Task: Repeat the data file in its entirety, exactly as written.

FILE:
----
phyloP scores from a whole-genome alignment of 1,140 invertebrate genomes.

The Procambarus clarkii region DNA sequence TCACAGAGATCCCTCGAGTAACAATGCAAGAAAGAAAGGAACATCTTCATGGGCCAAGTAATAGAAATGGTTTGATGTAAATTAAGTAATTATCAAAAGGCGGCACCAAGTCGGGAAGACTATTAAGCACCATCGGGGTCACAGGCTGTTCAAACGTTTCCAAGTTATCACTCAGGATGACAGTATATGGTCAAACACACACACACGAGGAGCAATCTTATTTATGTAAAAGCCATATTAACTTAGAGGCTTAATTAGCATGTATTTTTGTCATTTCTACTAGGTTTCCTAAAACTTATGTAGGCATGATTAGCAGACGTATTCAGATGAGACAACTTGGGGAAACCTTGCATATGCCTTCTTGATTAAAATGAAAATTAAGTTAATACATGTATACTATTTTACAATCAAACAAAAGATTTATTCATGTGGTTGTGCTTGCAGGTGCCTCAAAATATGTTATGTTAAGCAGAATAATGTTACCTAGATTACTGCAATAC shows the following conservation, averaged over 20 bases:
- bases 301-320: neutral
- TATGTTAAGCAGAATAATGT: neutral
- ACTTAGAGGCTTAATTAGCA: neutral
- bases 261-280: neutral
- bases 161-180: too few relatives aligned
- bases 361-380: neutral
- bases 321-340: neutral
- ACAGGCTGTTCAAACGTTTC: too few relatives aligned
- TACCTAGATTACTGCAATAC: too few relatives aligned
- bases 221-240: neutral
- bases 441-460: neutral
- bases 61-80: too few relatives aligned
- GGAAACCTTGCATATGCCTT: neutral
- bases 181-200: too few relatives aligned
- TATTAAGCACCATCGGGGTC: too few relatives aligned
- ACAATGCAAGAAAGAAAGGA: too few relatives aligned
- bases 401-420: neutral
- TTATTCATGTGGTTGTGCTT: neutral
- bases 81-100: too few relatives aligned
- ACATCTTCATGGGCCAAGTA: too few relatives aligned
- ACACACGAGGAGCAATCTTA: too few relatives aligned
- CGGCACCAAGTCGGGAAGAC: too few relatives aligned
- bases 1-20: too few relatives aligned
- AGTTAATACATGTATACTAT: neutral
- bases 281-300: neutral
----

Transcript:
phyloP scores from a whole-genome alignment of 1,140 invertebrate genomes.

The Procambarus clarkii region DNA sequence TCACAGAGATCCCTCGAGTAACAATGCAAGAAAGAAAGGAACATCTTCATGGGCCAAGTAATAGAAATGGTTTGATGTAAATTAAGTAATTATCAAAAGGCGGCACCAAGTCGGGAAGACTATTAAGCACCATCGGGGTCACAGGCTGTTCAAACGTTTCCAAGTTATCACTCAGGATGACAGTATATGGTCAAACACACACACACGAGGAGCAATCTTATTTATGTAAAAGCCATATTAACTTAGAGGCTTAATTAGCATGTATTTTTGTCATTTCTACTAGGTTTCCTAAAACTTATGTAGGCATGATTAGCAGACGTATTCAGATGAGACAACTTGGGGAAACCTTGCATATGCCTTCTTGATTAAAATGAAAATTAAGTTAATACATGTATACTATTTTACAATCAAACAAAAGATTTATTCATGTGGTTGTGCTTGCAGGTGCCTCAAAATATGTTATGTTAAGCAGAATAATGTTACCTAGATTACTGCAATAC shows the following conservation, averaged over 20 bases:
- bases 301-320: neutral
- TATGTTAAGCAGAATAATGT: neutral
- ACTTAGAGGCTTAATTAGCA: neutral
- bases 261-280: neutral
- bases 161-180: too few relatives aligned
- bases 361-380: neutral
- bases 321-340: neutral
- ACAGGCTGTTCAAACGTTTC: too few relatives aligned
- TACCTAGATTACTGCAATAC: too few relatives aligned
- bases 221-240: neutral
- bases 441-460: neutral
- bases 61-80: too few relatives aligned
- GGAAACCTTGCATATGCCTT: neutral
- bases 181-200: too few relatives aligned
- TATTAAGCACCATCGGGGTC: too few relatives aligned
- ACAATGCAAGAAAGAAAGGA: too few relatives aligned
- bases 401-420: neutral
- TTATTCATGTGGTTGTGCTT: neutral
- bases 81-100: too few relatives aligned
- ACATCTTCATGGGCCAAGTA: too few relatives aligned
- ACACACGAGGAGCAATCTTA: too few relatives aligned
- CGGCACCAAGTCGGGAAGAC: too few relatives aligned
- bases 1-20: too few relatives aligned
- AGTTAATACATGTATACTAT: neutral
- bases 281-300: neutral